Early Acral Melanoma In Situ

ArticleinAmerican Journal of Dermatopathology 28(1):21-7 · March 2006with52 Reads
DOI: 10.1097/01.dad.0000187931.05030.a0 · Source: PubMed
In non-white populations, acral skin is the most prevalent site of malignant melanoma. Early melanomas of this anatomic site are often misdiagnosed as melanocytic nevi, which are not uncommon on acral skin. In fact, clinical and/or histopathological features of melanocytic nevi occasionally mimic those of early acral melanoma and vice versa, and thus differentiation of early acral melanoma from melanocytic nevus is sometimes very difficult for clinicians as well as for histopathologists. Our dermoscopic investigation has revealed that the parallel ridge pattern, a band-like pigmentation on the ridges of the skin markings, is highly specific to malignant melanoma in situ on acral volar skin. In the present study, we reviewed 22 acral melanocytic lesions that showed the parallel ridge pattern on dermoscopy but had very subtle clinical and/or histopathological presentations. We diagnosed 20 of them as early melanoma in situ by careful histopathological examination, which revealed histopathological features very similar to those seen in macular portions of overt acral melanoma, but fundamentally different from features found in melanocytic nevi on acral skin. In correspondence with their dermoscopic pattern, in these early lesions of acral melanomas, proliferation of solitary arranged melanocytes was mainly detected in the crista profunda intermedia, the epidermal rete ridge underlying the ridge of the skin marking. The two remaining lesions were diagnosed as possible cases of acquired melanocytic nevus because of the formation of well-demarcated nests of melanocytes in the epidermal rete ridges. We propose that a finding of preferential proliferation of solitary arranged melanocytes in the crista profunda intermedia is an important clue for the histopathological diagnosis of early phases of acral melanoma.
    • "They suggested that these histopathological findings differed from those of AMOF and were regarded as phase I of AML in situ, as described by Saida. Recently, Ishihara et al. suggested that predominant melanocytic proliferation in the crista profunda intermedia observed during histopathology is a critical finding for diagnosis of a very early phase of acral melanoma10. In our case, similar histopathologic features, with focal melanocytic proliferation, predominantly in the crista profunda intermedia, were observed on the peripheral brownish patch lesion surrounding the main melanoma lesion. "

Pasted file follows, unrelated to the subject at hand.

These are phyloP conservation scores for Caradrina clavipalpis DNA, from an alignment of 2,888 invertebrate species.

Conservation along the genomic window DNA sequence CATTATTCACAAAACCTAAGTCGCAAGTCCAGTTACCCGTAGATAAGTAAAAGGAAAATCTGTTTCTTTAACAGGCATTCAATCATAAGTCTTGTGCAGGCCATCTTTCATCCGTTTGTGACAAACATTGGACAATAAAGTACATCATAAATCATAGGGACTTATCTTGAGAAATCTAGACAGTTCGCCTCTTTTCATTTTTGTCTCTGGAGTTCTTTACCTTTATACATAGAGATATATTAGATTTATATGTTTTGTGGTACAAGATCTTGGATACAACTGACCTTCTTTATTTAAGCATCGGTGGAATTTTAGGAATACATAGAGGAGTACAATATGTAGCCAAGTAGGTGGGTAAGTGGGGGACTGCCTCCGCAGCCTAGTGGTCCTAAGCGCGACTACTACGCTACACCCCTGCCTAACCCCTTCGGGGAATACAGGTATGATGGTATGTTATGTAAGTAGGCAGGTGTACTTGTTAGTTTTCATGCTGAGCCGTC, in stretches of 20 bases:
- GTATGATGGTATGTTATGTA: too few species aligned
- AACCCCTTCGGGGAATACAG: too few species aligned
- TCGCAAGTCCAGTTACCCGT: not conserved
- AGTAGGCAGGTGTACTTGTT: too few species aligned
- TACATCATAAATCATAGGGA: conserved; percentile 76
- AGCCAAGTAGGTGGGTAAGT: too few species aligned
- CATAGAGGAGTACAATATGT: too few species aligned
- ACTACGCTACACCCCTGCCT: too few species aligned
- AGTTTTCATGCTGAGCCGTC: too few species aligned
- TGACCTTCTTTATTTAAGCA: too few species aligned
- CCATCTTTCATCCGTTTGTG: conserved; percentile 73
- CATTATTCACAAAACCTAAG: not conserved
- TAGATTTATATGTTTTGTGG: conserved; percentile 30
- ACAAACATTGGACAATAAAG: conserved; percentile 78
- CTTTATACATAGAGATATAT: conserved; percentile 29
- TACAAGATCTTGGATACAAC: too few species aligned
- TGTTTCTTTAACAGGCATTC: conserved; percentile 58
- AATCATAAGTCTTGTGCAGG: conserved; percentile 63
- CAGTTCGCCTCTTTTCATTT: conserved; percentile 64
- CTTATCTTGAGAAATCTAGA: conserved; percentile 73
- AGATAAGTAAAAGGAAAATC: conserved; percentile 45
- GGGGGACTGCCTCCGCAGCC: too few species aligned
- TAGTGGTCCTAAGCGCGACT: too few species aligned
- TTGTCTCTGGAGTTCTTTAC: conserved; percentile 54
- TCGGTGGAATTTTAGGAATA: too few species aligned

[Show abstract] [Hide abstract] ABSTRACT: Clinical guidelines suggest that suspicious pigmented lesions of the plantar or palmar area require biopsy for early detection of acral melanoma. We present here a case of acral lentiginous melanoma in which various melanocytic atypia was observed at each biopsy site, including focal melanocytic proliferation. We suggest that this atypical melanosis is part of a contiguous phase of invasive tumor growth, which is known as the very early stage of melanoma in situ. In addition, noninvasive dermoscopy has been effective for the early discovery of hidden lesions of acral melanoma.
    Full-text · Article · Aug 2011
    • "Oguichi and co-workers [13] also reported that parallel ridge pattern showed very high specificity and sensitivity for melanoma in situ on glabrous skin. Furthermore, some authors also reported that dermoscopy can identify early acral melanoma in situ before they are diagnosed by conventional clinical or histopathological criteria [14,15,16]. Recently, dermoscopic findings of ALM of nail apparatus were also analyzed [9,17]. "
    [Show abstract] [Hide abstract] ABSTRACT: Early stage recognition of acral lentiginous melanoma (ALM) is important for a better prognosis, but in-depth understanding and proper management of ALM in situ is complicated, because there are only a few reports, probably due to its rarity and diagnostic difficulty. We have reviewed our experience with seven patients who were diagnosed as having ALM in situ and discuss how to accurately diagnose and properly manage these rare lesions. Clinically the lesions showed black to brown discoloration of the nail with Hutchinson's sign and hyperpigmented macules on the heel with color variegation. All the lesions showed a diffuse lentiginous pattern of melanocytic proliferation with variable level of atypism along the dermoepidermal junction. Dermoscopic findings were available in three and revealed parallel ridge patterns. Confrontation of clinical and histopathologic findings was observed in three, and the lesions were not recognized or diagnosed as ALM in situ in the first place. Excision of the primary lesion with variable operative margin was done as an initial treatment. Recurrence was observed in three patients and one developed invasive ALM and lymph node metastasis. Integration of all available information concerning the clinical presentation, histopathology, and dermoscopic findings is very important and can lead to the best classification for correct diagnosis. Lack of knowledge upon clinical course and optimal margin to control ALM in situ provokes the need for further studies with longer follow up and larger number of cases.
    Full-text · Article · Jun 2010
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